The Massachusetts miracle of 2010


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When Massachusetts Republican Scott Brown won the Senate seat of the late Edward Kennedy last week, the world came to an end. Well, almost.

The Democrats went into panic overdrive, and they are now worried that the 2010 election will be a bloodbath for them. The Republicans popped champagne by the case, reading the results as a Republican victory and a sign that they have the Democrats on the run.

As I wrote on insideriowa.com, Democrat Martha Coakley ran a lousy campaign, thinking she was a shoo-in.

Brown, a fantastic looking guy with military credentials, ran a good race, is not a conservative bomb thrower at all, and has a natural populist talent for politics. He is pro-choice.

Coakley is a woman, and female candidates still meet lots of gender resistance. There are only 17 women out of 100 in the Senate.

In Massachusetts, there is actually a lot of ambiguity about the Kennedy clan. Ted had a powerful machine, was the incumbent, he had seniority, and he brought home the bacon on government projects — especially the Big Dig project, which employed thousands of construction workers and pumped $14.6 billion into the Massachusetts economy. As soon as Kennedy passed away, voters had a choice.

Also, as a party, the Democrats are internally divided. How can you reconcile the position of Ben Nelson and other conservative Democratic senators with such liberals as Bernie Sanders of Vermont and Tom Harkin of Iowa?

Senate Majority Leader Harry Reid, D-Nev., is a shy and inarticulate man who could not give away bottled water in the Sahara. House Speaker Nancy Pelosi, D-Calif., is a powerful woman and not well liked by conservatives of either party.

Also, the Democrats never successfully pinned the Iraq fiasco, the economic crises, unemployment, etc., on the Republicans because Barack is a “healer” and a “uniter” and a “bipartisan,” a “post-politics guy,” and not a fighter.

Now, it’s probably too late. The voters are frightened by everything they see.

We have two endless, bloody, and costly wars, a continuing threat of terrorist attacks, a stagnant economy, continuing job losses, and a mortgage crisis that is now affecting people with “good mortgages” and jobs.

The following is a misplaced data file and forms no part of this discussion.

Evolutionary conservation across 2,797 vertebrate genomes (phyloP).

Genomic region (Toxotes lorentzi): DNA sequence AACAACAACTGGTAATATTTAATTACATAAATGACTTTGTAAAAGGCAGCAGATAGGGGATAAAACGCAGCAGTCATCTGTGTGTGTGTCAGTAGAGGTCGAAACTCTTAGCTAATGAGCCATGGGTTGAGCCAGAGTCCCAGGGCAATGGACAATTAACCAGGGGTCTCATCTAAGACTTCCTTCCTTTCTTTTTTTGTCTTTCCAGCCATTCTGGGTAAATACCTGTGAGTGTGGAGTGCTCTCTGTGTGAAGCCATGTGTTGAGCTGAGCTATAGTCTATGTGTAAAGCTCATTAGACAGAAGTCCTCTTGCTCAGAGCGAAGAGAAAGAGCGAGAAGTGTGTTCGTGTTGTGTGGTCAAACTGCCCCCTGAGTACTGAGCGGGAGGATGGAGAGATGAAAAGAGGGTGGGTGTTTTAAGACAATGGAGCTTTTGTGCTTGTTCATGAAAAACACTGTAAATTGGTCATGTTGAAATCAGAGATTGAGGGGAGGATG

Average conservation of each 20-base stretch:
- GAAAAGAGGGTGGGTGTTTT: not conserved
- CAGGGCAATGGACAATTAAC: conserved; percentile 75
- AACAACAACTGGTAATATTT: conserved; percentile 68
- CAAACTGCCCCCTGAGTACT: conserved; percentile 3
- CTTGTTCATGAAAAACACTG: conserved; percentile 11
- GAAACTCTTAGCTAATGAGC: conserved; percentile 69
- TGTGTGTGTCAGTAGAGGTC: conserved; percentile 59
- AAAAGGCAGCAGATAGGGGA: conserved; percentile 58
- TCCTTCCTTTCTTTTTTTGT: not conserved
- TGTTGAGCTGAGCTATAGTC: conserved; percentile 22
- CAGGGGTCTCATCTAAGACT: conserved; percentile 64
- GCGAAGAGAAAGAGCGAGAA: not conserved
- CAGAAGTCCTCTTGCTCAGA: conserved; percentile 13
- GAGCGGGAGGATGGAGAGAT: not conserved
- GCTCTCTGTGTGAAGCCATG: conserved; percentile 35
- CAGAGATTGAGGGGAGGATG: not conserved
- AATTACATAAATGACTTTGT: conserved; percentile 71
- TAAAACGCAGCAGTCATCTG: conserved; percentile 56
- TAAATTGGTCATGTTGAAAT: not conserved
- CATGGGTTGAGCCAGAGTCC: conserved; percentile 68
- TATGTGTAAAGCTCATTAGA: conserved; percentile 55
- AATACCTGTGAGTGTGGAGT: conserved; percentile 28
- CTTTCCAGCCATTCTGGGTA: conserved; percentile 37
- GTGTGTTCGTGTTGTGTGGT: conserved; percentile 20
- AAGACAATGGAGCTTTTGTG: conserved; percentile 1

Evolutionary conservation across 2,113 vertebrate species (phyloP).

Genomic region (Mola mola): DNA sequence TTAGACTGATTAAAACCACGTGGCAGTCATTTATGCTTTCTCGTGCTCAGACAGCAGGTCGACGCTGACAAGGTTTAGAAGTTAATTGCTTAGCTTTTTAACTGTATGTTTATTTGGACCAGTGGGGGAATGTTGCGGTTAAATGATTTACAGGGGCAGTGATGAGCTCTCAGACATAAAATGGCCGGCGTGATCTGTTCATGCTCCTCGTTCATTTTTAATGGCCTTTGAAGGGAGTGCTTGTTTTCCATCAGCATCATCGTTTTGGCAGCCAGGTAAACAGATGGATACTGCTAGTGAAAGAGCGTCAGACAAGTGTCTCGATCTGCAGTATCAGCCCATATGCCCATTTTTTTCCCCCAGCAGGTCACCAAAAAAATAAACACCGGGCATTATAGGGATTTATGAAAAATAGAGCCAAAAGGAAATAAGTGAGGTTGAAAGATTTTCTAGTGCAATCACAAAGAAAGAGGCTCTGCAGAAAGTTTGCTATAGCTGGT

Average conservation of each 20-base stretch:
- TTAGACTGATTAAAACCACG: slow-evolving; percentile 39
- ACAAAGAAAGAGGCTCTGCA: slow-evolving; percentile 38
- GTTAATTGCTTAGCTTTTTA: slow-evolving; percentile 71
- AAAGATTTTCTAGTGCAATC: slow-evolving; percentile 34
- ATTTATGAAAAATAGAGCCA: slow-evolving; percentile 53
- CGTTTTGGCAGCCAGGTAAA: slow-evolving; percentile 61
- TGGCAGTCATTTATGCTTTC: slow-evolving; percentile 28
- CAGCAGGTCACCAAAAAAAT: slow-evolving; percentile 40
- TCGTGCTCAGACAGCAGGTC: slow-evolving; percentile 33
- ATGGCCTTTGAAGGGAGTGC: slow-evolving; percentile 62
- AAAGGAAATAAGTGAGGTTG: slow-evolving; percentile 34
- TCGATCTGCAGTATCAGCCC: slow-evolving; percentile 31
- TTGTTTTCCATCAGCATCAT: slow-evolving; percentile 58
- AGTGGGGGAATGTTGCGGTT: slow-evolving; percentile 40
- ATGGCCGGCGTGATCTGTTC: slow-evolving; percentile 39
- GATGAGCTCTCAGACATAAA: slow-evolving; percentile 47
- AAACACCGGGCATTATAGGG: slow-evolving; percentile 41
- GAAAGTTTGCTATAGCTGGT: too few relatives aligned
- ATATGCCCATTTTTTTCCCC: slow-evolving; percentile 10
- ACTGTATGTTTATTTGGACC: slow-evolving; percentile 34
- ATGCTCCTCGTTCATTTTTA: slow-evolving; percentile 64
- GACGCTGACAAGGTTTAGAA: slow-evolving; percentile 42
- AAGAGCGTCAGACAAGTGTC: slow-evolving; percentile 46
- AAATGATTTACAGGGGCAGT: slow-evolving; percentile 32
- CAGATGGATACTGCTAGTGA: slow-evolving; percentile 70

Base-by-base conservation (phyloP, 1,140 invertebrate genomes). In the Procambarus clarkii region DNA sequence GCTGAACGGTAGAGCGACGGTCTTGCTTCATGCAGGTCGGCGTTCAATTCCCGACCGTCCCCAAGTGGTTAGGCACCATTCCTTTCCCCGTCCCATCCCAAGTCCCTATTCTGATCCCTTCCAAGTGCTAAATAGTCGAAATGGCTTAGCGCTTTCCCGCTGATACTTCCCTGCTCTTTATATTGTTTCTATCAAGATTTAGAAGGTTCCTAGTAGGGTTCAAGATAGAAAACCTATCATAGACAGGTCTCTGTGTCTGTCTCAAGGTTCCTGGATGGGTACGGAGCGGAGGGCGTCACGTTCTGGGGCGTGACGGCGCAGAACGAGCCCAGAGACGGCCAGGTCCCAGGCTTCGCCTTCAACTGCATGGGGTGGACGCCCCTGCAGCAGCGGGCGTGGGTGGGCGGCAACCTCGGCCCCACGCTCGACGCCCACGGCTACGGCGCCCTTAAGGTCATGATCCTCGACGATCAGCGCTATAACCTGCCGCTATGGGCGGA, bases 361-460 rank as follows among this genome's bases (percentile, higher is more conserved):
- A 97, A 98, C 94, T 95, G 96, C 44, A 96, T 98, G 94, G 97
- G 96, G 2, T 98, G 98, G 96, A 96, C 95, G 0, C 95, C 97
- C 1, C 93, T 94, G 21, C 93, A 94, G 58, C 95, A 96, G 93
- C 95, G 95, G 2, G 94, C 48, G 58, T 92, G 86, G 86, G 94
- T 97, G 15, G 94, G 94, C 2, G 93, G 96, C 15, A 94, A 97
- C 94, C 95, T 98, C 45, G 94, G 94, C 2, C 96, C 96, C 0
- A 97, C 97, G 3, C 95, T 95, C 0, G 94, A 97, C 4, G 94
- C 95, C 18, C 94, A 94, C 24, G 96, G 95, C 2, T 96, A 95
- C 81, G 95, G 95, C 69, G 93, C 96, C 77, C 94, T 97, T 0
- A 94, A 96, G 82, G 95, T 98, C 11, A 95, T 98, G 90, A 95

Arrogant banks are up to their old tricks, and credit-card companies are raising fees. The gigantic health reform proposal is incomprehensible, and many voters fear that things will get worse — not better — if it’s passed. The deficit and national debt are spinning out of control. Voters, not just the Tea Party folks, want blood.

The Democrats have also failed to get their message and their brand out, and the liberal radio network Air America went bankrupt this week. (Quick: Name the Rush Limbaugh of liberals.)

The Massachusetts Senate race does not tell us what will happen. I think it does suggest that it is incumbents who are in the voters’ cross hairs, especially now that independents (no-party) voters are the largest bloc.

It once against looks like comprehensive health-care reform may be run off the road, unless the Democrats use parliamentary maneuvers to pass it.

It’s also clear that 2012 will be a fascinating presidential year. The left is furious with Obama, and I see a challenge from a progressive Democrat against him (think 1980, when Ted Kennedy ran an insurgent campaign against President Jimmy Carter). On the Republican side, I predict numerous visits to Iowa by Brown, who looks like he has snuffed the Sarah Palin excitement candle.

All I can say is, “Iowa caucuses and the New Hampshire primary, here we come.”

Steffen Schmidt is professor of political science at Iowa State University and chief political and international correspondent for insideriowa.com.

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